Born-and-raised in Wellington before growing up at Bourke and Nyngan.
There wasn't really a lot of water around Jack Hargreaves when he was young but the 28-year-old is certainly at home there now, and on Wednesday morning he'll race for Olympic gold.
Hargreaves is part of Australia's men's coxless four rowing team which will contest the final at Tokyo.
The country product and his team are aiming to become the first since the famed 'Oarsome Foursome' in 1992 and 1996 to win an Olympic gold and they made a statement in Saturday's qualifying session when they advanced to the final with the fastest time.
Saturday was also Hargreaves' birthday and added even more excitement to what is his Olympic debut.
"It's amazing that they're there," Jack's father, Peter told the Daily Liberal.
"There wasn't a chance to have much water around in the first half of his life but it's a fantastic effort to get there after missing out on Rio (in 2016).
"Just to be that determined and the four is the number one boat for Australia, so to be in that boat is amazing and to go to an Olympics game is phenomenal.
"It's just a shame we can't be there."
Peter and wife Jenny, and their two daughters, are there along with Walgett husband-and-wife Jim and Jane O'Brien, the parents of fellow Australian rower Jack.
Jack O'Brien will be part of the men's eight team which will contest the repechage final on Wednesday.
The Hargreaves family was able to speak to Jack after Saturday's heat win but they've been forced to wait for the final after a typhoon warning and severe weather conditions forced all rowing to be cancelled on Monday and Tuesday.
The entire Aussie team will be in action on Wednesday and it will be the culmination of a huge amount of hard work for Hargreaves and O'Brien, who both grew up out west before attending St Joseph's College and linking up with the Sydney University Boat Club.
The experience in Tokyo is something the pair will never forget and Peter Hargreaves said they are proof kids growing up in the country and in remote areas can reach the highest level in whatever sport they choose.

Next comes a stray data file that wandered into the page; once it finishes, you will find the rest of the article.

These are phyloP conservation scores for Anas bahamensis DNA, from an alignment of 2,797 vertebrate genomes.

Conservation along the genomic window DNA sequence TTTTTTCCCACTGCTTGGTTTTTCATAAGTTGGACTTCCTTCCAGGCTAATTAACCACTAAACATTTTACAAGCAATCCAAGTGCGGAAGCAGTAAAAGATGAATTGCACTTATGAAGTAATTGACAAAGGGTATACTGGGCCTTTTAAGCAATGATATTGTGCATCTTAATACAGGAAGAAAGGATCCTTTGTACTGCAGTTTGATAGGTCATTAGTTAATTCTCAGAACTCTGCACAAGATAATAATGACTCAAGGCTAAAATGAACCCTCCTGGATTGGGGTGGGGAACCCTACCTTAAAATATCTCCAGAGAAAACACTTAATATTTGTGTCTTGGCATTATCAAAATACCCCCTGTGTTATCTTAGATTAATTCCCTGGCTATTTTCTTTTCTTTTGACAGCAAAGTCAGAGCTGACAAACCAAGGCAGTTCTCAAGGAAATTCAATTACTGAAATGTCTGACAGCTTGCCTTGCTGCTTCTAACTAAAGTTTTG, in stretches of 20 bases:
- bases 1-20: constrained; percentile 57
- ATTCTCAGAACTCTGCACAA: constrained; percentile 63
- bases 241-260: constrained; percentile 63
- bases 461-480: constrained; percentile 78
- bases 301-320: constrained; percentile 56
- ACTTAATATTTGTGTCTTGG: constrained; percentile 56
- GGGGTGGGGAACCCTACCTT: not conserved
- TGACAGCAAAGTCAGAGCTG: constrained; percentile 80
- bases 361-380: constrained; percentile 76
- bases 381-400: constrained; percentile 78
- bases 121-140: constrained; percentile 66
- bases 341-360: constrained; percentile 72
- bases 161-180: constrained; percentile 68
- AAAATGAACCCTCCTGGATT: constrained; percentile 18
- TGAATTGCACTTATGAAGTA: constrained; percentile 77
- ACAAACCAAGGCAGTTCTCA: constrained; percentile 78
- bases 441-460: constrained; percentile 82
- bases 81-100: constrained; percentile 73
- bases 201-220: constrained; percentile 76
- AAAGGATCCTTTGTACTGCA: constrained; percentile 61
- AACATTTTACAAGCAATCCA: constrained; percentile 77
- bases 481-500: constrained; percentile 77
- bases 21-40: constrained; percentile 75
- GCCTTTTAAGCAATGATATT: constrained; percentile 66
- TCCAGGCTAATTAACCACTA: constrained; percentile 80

"They can do anything they want to do. Anything they want to do," he said.
"The opportunities are there. It's up to them to be want to pick it up and run with it."
Hargreaves has already completed a huge amount in the sport and has been part of an Australian team which has won a World Championships title in the past.
Wednesday offers the chance to complete the journey from country kid to Olympic champion, but the dominant Great Britain team stands in the way.
Australia has had to settle for silver behind Great Britain at the past two Games and the European powerhouse was the second-fastest qualifier for Wednesday's final.
Great Britain finished more than a second behind Australian in the heats while the USA was the third-fastest and Italy was next best.
Australia will start the race in lane three of six and Hargreaves will sit in the third seat.
He will again be joined in the boat by teammates Alex Purnell, Alex Hill and Spencer Turrin
"I'm sure our boys will give it their all," Peter Hargreaves said.
"It will be a very, very good race and it's going to be close. If the boys bring their A-game, I think it will be close.
"The Poms will be hard to roll."
The men's four final is set to start at 11.10am at the Sea Forest Waterway.
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